Alcoholism can impact people at any time. And while teen alcohol abuse has gone down over the past few years, it remains the most abused drug among teens and young adults. Learning to recognize the signs of teen alcoholism is critical for parents, guardians, adults, and teens themselves to avoid the damage addiction inflicts on so many lives.
Physical Signs of Teen Alcohol Addiction
Signs of teen alcohol abuse can be physical, mental, emotional, and behavioral. Why a teen chooses to abuse alcohol in the first place is due to a variety of factors. Common influences are genetics, trauma, and mental health disorders like anxiety and depression. Alcohol is often used to self-medicate in response to negative emotions and mental health troubles.
Whatever its cause, the sooner an alcohol addiction is recognized, the sooner treatment and recovery can begin. The physical symptoms are generally the easiest to spot. Things to look for in this regard are:
- The smell of alcohol on a teen’s breath or clothes
- Bloodshot eyes that can’t be explained by just lack of sleep
- Slurred speech
- Poor hygiene
- Constant fatigue
- Poor concentration
Behavioral and Emotional Signs of Teen Alcoholism
The teen years are a period of incredible physical, emotional, and mental development. This is often accompanied by moodiness, rebellion, growing independence, and other behavioral departures that seem distinct from the pre-teen years. It is important not to jump to conclusions about whether or not a teen’s behavior results from addiction. Still, some clear behavioral and emotional signs exist that point to teen alcoholism as the root.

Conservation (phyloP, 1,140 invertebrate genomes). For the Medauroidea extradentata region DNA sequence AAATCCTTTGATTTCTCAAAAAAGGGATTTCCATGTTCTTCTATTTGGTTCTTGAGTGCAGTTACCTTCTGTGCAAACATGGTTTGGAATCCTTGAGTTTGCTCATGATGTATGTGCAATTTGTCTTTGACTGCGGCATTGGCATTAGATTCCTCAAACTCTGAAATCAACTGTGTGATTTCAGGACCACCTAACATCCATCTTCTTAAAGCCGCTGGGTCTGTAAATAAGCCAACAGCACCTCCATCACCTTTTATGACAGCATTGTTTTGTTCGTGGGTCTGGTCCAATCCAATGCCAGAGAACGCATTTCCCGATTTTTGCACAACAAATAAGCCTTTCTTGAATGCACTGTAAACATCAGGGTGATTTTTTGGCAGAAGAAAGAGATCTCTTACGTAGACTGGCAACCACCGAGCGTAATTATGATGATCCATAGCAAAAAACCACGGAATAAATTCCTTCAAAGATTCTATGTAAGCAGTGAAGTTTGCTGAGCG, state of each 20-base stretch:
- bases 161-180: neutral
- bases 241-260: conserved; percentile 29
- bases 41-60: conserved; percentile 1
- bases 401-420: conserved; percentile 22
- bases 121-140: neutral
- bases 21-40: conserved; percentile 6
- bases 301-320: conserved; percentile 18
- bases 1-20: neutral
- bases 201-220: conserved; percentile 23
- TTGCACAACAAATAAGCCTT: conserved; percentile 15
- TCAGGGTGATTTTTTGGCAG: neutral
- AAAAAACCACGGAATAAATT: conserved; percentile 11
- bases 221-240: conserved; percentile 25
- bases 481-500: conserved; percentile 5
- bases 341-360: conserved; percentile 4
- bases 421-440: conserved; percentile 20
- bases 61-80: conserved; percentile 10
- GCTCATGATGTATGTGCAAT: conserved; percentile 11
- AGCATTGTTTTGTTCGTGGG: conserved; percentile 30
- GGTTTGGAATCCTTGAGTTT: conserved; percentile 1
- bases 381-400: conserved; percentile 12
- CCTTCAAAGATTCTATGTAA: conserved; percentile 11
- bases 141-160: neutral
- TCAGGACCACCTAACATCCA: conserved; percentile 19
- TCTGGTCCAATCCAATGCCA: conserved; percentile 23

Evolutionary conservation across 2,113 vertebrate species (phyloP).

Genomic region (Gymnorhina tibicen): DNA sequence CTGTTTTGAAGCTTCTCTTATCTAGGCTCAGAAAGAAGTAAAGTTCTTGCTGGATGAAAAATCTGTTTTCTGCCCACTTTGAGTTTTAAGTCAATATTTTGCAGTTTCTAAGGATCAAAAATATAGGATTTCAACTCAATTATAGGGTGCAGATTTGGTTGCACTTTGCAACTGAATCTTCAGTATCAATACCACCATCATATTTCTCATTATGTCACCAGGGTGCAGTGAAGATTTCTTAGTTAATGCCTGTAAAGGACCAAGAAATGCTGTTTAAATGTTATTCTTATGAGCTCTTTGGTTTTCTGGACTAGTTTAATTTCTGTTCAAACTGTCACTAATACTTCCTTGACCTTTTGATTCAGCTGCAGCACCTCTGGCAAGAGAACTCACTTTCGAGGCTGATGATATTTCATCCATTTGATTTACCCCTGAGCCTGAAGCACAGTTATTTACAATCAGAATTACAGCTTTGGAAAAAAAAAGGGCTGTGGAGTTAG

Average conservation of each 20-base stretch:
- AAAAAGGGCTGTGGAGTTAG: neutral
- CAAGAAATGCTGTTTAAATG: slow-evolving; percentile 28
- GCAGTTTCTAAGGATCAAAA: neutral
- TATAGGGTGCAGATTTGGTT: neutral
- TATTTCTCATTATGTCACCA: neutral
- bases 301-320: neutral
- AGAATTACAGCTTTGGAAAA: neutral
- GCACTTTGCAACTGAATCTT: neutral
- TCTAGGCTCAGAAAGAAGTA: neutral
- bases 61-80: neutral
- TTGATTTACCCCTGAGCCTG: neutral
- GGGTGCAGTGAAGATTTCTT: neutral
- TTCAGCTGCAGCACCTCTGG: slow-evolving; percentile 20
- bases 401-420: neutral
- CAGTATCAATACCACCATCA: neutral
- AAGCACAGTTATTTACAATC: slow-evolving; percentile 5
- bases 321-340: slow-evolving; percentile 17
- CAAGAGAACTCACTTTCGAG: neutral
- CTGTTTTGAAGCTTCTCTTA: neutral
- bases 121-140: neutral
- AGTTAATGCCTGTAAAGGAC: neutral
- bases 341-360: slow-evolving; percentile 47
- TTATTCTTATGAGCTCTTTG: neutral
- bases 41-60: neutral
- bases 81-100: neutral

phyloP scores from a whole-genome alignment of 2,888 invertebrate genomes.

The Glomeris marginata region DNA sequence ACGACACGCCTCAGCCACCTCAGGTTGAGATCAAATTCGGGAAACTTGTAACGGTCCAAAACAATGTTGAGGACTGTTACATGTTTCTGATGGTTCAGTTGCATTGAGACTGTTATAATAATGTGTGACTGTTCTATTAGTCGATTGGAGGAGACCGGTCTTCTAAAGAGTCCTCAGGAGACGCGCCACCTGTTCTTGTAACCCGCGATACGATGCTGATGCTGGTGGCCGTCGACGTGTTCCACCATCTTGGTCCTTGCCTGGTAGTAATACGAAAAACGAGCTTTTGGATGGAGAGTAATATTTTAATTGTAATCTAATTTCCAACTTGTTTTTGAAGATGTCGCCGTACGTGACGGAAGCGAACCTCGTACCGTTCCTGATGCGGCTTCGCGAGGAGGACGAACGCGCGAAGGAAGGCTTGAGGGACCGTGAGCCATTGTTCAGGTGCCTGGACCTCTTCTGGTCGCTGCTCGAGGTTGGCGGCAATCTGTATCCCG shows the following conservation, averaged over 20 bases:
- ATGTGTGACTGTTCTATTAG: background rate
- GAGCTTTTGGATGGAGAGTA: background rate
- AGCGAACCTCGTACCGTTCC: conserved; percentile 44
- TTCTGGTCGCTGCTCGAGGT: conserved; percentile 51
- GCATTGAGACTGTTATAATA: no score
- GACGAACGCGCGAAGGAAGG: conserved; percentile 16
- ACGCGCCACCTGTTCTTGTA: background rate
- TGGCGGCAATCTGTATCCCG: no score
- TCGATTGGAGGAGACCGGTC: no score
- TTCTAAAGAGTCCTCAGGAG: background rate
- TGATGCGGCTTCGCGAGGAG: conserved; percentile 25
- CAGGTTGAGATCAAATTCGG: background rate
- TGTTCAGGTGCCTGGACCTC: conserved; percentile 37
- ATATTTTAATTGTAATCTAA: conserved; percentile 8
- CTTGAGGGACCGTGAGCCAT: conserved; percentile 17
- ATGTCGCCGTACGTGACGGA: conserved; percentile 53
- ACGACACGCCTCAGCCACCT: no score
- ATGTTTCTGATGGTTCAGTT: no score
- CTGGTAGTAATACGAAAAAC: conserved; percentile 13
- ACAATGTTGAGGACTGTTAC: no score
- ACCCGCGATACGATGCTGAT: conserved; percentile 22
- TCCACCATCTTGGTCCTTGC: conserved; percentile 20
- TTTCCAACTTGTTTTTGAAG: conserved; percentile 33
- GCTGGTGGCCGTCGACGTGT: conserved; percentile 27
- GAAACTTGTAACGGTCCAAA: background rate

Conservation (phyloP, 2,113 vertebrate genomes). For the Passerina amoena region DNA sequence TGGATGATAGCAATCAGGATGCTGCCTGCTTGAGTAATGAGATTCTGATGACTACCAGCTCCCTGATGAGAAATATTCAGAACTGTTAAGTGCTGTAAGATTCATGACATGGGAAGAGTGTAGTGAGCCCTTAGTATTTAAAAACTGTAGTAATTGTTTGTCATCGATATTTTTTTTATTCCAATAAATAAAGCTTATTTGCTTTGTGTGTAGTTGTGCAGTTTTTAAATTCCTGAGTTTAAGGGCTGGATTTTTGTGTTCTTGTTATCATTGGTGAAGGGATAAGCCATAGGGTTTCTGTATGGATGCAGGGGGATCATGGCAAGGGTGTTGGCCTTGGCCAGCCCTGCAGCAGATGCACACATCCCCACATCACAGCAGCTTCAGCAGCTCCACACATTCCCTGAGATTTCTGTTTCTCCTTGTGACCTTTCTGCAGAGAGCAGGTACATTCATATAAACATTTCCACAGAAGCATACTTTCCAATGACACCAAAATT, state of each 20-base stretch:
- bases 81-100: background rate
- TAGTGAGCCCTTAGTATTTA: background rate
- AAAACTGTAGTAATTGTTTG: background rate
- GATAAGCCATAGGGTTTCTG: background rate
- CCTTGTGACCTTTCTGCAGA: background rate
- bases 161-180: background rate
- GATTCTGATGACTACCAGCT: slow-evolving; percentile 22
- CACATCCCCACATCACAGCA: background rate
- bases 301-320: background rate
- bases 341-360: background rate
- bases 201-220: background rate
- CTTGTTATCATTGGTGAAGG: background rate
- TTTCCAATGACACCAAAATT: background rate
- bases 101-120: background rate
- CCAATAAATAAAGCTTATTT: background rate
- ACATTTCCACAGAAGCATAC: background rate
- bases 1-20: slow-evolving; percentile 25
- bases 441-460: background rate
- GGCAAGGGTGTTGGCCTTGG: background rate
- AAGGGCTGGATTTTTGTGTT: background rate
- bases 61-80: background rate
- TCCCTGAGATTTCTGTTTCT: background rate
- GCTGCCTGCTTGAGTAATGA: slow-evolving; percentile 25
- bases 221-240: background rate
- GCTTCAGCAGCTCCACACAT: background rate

Alcoholism directly impacts teens’ mood and emotional regulation. Alcohol abuse thus shows up in mood swings that may seem disconnected from their life circumstances. Aggression one moment may give way to agreeableness the next, all influenced by alcohol. Perhaps most troublingly, alcohol addiction directly interferes with brain development in the teen years in ways that can derail their future ability to control emotions.
Academics and Peer Relationships
Alcoholism among teens negatively impacts school performance, participation in extracurriculars, and healthy relationships with friends. This disruption will present itself in poor grades, failing to show up for sports practice, and declining interest in friendships that do not fuel the addiction.
Secrecy and Avoidance
It is natural for teens to want more independence and privacy in high school and college. Their autonomy is not intrinsically the problem. Secrecy, lying, and avoidance are not natural outcomes of developing autonomy. Instead, they may point to alcohol addiction. Spending less time with parents or younger siblings is normal to an extent. But parents should remain attentive to what pursuits additional time is being used for.
Alcohol Addiction Treatment for Teens
Identifying and addressing root causes is paramount to teen alcohol addiction treatment. Oftentimes, alcoholism in teens stems from a mental health disorder. This makes teens prime candidates for dual diagnosis treatment that comprehensively looks at combating addiction and mental health disorders simultaneously.
Teens can also benefit most from residential or inpatient treatment. A new, sober setting can disrupt the negative cycle of their addiction and offer a healthy environment to foster recovery. One aspect of treatment that is emphasized more with teens is family therapy. That’s because multiple studies have proven the efficacy of family involvement in long-term outcomes.
Other therapies commonly used in alcohol addiction programs for teens include cognitive-behavioral therapy, motivational interviewing, 12-Step meetings, and even more specialized therapies like art and music therapy.
Call Georgia Addiction Treatment Center at 855.952.3546 to connect a teen with the help and support they need to overcome addiction.